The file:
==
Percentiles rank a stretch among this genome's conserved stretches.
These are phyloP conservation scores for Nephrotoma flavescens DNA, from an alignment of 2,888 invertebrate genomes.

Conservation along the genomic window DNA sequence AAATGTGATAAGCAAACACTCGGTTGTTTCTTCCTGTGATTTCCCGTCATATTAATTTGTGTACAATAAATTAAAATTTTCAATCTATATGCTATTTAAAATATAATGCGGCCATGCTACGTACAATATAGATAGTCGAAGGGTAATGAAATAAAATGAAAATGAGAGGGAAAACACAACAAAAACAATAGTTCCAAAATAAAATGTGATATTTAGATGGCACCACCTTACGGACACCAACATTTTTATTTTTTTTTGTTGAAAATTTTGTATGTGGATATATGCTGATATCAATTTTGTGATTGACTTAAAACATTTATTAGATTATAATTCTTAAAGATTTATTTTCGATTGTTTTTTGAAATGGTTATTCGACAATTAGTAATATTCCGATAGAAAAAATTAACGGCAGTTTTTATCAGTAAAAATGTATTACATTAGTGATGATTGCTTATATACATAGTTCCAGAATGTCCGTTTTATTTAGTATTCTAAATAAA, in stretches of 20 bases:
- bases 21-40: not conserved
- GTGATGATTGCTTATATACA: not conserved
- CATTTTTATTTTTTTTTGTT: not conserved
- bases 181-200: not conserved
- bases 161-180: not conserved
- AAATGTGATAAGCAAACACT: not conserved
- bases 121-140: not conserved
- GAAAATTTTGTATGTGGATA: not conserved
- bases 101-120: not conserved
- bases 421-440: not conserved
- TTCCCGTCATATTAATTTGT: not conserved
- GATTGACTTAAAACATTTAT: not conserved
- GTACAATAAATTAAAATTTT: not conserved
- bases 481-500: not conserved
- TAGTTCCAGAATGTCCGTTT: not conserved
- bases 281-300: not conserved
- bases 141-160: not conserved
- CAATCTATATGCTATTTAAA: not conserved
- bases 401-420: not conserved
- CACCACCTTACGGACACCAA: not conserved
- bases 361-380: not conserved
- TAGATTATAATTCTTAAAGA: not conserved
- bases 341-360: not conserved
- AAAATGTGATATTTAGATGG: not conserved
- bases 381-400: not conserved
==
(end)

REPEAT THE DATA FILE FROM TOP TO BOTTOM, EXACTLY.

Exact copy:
Percentiles rank a stretch among this genome's conserved stretches.
These are phyloP conservation scores for Nephrotoma flavescens DNA, from an alignment of 2,888 invertebrate genomes.

Conservation along the genomic window DNA sequence AAATGTGATAAGCAAACACTCGGTTGTTTCTTCCTGTGATTTCCCGTCATATTAATTTGTGTACAATAAATTAAAATTTTCAATCTATATGCTATTTAAAATATAATGCGGCCATGCTACGTACAATATAGATAGTCGAAGGGTAATGAAATAAAATGAAAATGAGAGGGAAAACACAACAAAAACAATAGTTCCAAAATAAAATGTGATATTTAGATGGCACCACCTTACGGACACCAACATTTTTATTTTTTTTTGTTGAAAATTTTGTATGTGGATATATGCTGATATCAATTTTGTGATTGACTTAAAACATTTATTAGATTATAATTCTTAAAGATTTATTTTCGATTGTTTTTTGAAATGGTTATTCGACAATTAGTAATATTCCGATAGAAAAAATTAACGGCAGTTTTTATCAGTAAAAATGTATTACATTAGTGATGATTGCTTATATACATAGTTCCAGAATGTCCGTTTTATTTAGTATTCTAAATAAA, in stretches of 20 bases:
- bases 21-40: not conserved
- GTGATGATTGCTTATATACA: not conserved
- CATTTTTATTTTTTTTTGTT: not conserved
- bases 181-200: not conserved
- bases 161-180: not conserved
- AAATGTGATAAGCAAACACT: not conserved
- bases 121-140: not conserved
- GAAAATTTTGTATGTGGATA: not conserved
- bases 101-120: not conserved
- bases 421-440: not conserved
- TTCCCGTCATATTAATTTGT: not conserved
- GATTGACTTAAAACATTTAT: not conserved
- GTACAATAAATTAAAATTTT: not conserved
- bases 481-500: not conserved
- TAGTTCCAGAATGTCCGTTT: not conserved
- bases 281-300: not conserved
- bases 141-160: not conserved
- CAATCTATATGCTATTTAAA: not conserved
- bases 401-420: not conserved
- CACCACCTTACGGACACCAA: not conserved
- bases 361-380: not conserved
- TAGATTATAATTCTTAAAGA: not conserved
- bases 341-360: not conserved
- AAAATGTGATATTTAGATGG: not conserved
- bases 381-400: not conserved